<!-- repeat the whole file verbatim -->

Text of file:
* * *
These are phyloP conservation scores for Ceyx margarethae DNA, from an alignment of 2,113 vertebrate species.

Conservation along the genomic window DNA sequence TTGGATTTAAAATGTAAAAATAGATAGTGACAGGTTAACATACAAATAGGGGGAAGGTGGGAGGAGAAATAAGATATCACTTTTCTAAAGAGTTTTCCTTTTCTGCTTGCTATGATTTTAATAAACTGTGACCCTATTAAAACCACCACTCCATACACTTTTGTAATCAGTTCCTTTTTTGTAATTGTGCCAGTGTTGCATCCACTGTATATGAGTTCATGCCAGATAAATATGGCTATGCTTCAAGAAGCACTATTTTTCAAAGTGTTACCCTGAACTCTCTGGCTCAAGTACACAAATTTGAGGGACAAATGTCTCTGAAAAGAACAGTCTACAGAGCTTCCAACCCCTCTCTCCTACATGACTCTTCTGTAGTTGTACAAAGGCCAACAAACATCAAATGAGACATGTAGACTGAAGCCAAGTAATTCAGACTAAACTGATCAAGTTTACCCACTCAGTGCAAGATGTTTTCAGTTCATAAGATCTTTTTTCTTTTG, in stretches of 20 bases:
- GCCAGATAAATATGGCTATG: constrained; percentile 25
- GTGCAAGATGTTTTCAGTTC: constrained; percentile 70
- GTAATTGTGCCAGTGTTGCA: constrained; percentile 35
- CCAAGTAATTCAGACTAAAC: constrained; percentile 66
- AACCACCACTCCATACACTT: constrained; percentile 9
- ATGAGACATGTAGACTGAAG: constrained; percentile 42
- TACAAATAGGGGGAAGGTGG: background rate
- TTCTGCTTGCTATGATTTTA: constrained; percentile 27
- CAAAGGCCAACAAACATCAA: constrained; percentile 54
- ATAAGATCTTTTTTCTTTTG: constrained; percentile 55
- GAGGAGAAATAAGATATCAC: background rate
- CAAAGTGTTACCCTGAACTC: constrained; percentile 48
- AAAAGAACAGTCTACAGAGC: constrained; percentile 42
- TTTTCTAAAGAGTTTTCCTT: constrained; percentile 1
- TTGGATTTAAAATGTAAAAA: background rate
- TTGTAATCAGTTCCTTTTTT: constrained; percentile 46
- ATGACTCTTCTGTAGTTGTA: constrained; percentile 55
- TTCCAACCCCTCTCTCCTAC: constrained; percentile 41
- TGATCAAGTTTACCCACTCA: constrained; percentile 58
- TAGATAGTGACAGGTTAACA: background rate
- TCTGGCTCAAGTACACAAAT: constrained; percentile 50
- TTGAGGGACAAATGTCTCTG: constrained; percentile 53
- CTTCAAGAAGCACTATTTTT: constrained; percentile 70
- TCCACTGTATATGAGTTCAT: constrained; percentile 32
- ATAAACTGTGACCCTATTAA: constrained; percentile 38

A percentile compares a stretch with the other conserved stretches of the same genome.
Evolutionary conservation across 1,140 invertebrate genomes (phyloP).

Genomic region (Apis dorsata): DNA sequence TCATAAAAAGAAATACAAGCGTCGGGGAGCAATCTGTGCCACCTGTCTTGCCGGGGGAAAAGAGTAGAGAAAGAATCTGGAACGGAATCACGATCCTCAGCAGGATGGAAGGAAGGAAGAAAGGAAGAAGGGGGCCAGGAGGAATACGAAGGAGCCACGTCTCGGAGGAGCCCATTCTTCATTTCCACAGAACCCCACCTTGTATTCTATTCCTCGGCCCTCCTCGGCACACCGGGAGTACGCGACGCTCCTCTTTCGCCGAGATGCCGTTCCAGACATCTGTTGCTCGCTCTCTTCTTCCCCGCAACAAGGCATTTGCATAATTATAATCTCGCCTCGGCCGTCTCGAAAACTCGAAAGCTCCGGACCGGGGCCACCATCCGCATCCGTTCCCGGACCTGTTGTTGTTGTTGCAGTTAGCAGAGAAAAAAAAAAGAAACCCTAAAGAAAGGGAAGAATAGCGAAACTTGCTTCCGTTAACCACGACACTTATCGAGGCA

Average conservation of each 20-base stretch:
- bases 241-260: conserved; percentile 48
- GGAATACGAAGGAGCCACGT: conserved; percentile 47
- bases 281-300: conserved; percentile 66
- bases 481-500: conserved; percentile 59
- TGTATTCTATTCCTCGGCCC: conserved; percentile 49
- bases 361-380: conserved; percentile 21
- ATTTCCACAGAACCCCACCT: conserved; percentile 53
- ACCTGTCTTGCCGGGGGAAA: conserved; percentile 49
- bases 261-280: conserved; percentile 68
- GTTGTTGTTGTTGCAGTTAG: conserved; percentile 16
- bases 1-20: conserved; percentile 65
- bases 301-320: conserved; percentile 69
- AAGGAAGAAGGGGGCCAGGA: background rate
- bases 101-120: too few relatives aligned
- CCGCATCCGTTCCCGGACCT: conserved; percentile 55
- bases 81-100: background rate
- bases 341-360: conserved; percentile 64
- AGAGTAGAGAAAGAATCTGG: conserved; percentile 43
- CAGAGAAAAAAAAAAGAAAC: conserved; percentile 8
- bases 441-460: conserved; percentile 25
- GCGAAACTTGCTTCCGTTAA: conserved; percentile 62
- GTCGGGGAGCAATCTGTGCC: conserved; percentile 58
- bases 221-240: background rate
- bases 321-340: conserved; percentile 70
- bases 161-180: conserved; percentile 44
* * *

These are phyloP conservation scores for Ceyx margarethae DNA, from an alignment of 2,113 vertebrate species.

Conservation along the genomic window DNA sequence TTGGATTTAAAATGTAAAAATAGATAGTGACAGGTTAACATACAAATAGGGGGAAGGTGGGAGGAGAAATAAGATATCACTTTTCTAAAGAGTTTTCCTTTTCTGCTTGCTATGATTTTAATAAACTGTGACCCTATTAAAACCACCACTCCATACACTTTTGTAATCAGTTCCTTTTTTGTAATTGTGCCAGTGTTGCATCCACTGTATATGAGTTCATGCCAGATAAATATGGCTATGCTTCAAGAAGCACTATTTTTCAAAGTGTTACCCTGAACTCTCTGGCTCAAGTACACAAATTTGAGGGACAAATGTCTCTGAAAAGAACAGTCTACAGAGCTTCCAACCCCTCTCTCCTACATGACTCTTCTGTAGTTGTACAAAGGCCAACAAACATCAAATGAGACATGTAGACTGAAGCCAAGTAATTCAGACTAAACTGATCAAGTTTACCCACTCAGTGCAAGATGTTTTCAGTTCATAAGATCTTTTTTCTTTTG, in stretches of 20 bases:
- GCCAGATAAATATGGCTATG: constrained; percentile 25
- GTGCAAGATGTTTTCAGTTC: constrained; percentile 70
- GTAATTGTGCCAGTGTTGCA: constrained; percentile 35
- CCAAGTAATTCAGACTAAAC: constrained; percentile 66
- AACCACCACTCCATACACTT: constrained; percentile 9
- ATGAGACATGTAGACTGAAG: constrained; percentile 42
- TACAAATAGGGGGAAGGTGG: background rate
- TTCTGCTTGCTATGATTTTA: constrained; percentile 27
- CAAAGGCCAACAAACATCAA: constrained; percentile 54
- ATAAGATCTTTTTTCTTTTG: constrained; percentile 55
- GAGGAGAAATAAGATATCAC: background rate
- CAAAGTGTTACCCTGAACTC: constrained; percentile 48
- AAAAGAACAGTCTACAGAGC: constrained; percentile 42
- TTTTCTAAAGAGTTTTCCTT: constrained; percentile 1
- TTGGATTTAAAATGTAAAAA: background rate
- TTGTAATCAGTTCCTTTTTT: constrained; percentile 46
- ATGACTCTTCTGTAGTTGTA: constrained; percentile 55
- TTCCAACCCCTCTCTCCTAC: constrained; percentile 41
- TGATCAAGTTTACCCACTCA: constrained; percentile 58
- TAGATAGTGACAGGTTAACA: background rate
- TCTGGCTCAAGTACACAAAT: constrained; percentile 50
- TTGAGGGACAAATGTCTCTG: constrained; percentile 53
- CTTCAAGAAGCACTATTTTT: constrained; percentile 70
- TCCACTGTATATGAGTTCAT: constrained; percentile 32
- ATAAACTGTGACCCTATTAA: constrained; percentile 38

A percentile compares a stretch with the other conserved stretches of the same genome.
Evolutionary conservation across 1,140 invertebrate genomes (phyloP).

Genomic region (Apis dorsata): DNA sequence TCATAAAAAGAAATACAAGCGTCGGGGAGCAATCTGTGCCACCTGTCTTGCCGGGGGAAAAGAGTAGAGAAAGAATCTGGAACGGAATCACGATCCTCAGCAGGATGGAAGGAAGGAAGAAAGGAAGAAGGGGGCCAGGAGGAATACGAAGGAGCCACGTCTCGGAGGAGCCCATTCTTCATTTCCACAGAACCCCACCTTGTATTCTATTCCTCGGCCCTCCTCGGCACACCGGGAGTACGCGACGCTCCTCTTTCGCCGAGATGCCGTTCCAGACATCTGTTGCTCGCTCTCTTCTTCCCCGCAACAAGGCATTTGCATAATTATAATCTCGCCTCGGCCGTCTCGAAAACTCGAAAGCTCCGGACCGGGGCCACCATCCGCATCCGTTCCCGGACCTGTTGTTGTTGTTGCAGTTAGCAGAGAAAAAAAAAAGAAACCCTAAAGAAAGGGAAGAATAGCGAAACTTGCTTCCGTTAACCACGACACTTATCGAGGCA

Average conservation of each 20-base stretch:
- bases 241-260: conserved; percentile 48
- GGAATACGAAGGAGCCACGT: conserved; percentile 47
- bases 281-300: conserved; percentile 66
- bases 481-500: conserved; percentile 59
- TGTATTCTATTCCTCGGCCC: conserved; percentile 49
- bases 361-380: conserved; percentile 21
- ATTTCCACAGAACCCCACCT: conserved; percentile 53
- ACCTGTCTTGCCGGGGGAAA: conserved; percentile 49
- bases 261-280: conserved; percentile 68
- GTTGTTGTTGTTGCAGTTAG: conserved; percentile 16
- bases 1-20: conserved; percentile 65
- bases 301-320: conserved; percentile 69
- AAGGAAGAAGGGGGCCAGGA: background rate
- bases 101-120: too few relatives aligned
- CCGCATCCGTTCCCGGACCT: conserved; percentile 55
- bases 81-100: background rate
- bases 341-360: conserved; percentile 64
- AGAGTAGAGAAAGAATCTGG: conserved; percentile 43
- CAGAGAAAAAAAAAAGAAAC: conserved; percentile 8
- bases 441-460: conserved; percentile 25
- GCGAAACTTGCTTCCGTTAA: conserved; percentile 62
- GTCGGGGAGCAATCTGTGCC: conserved; percentile 58
- bases 221-240: background rate
- bases 321-340: conserved; percentile 70
- bases 161-180: conserved; percentile 44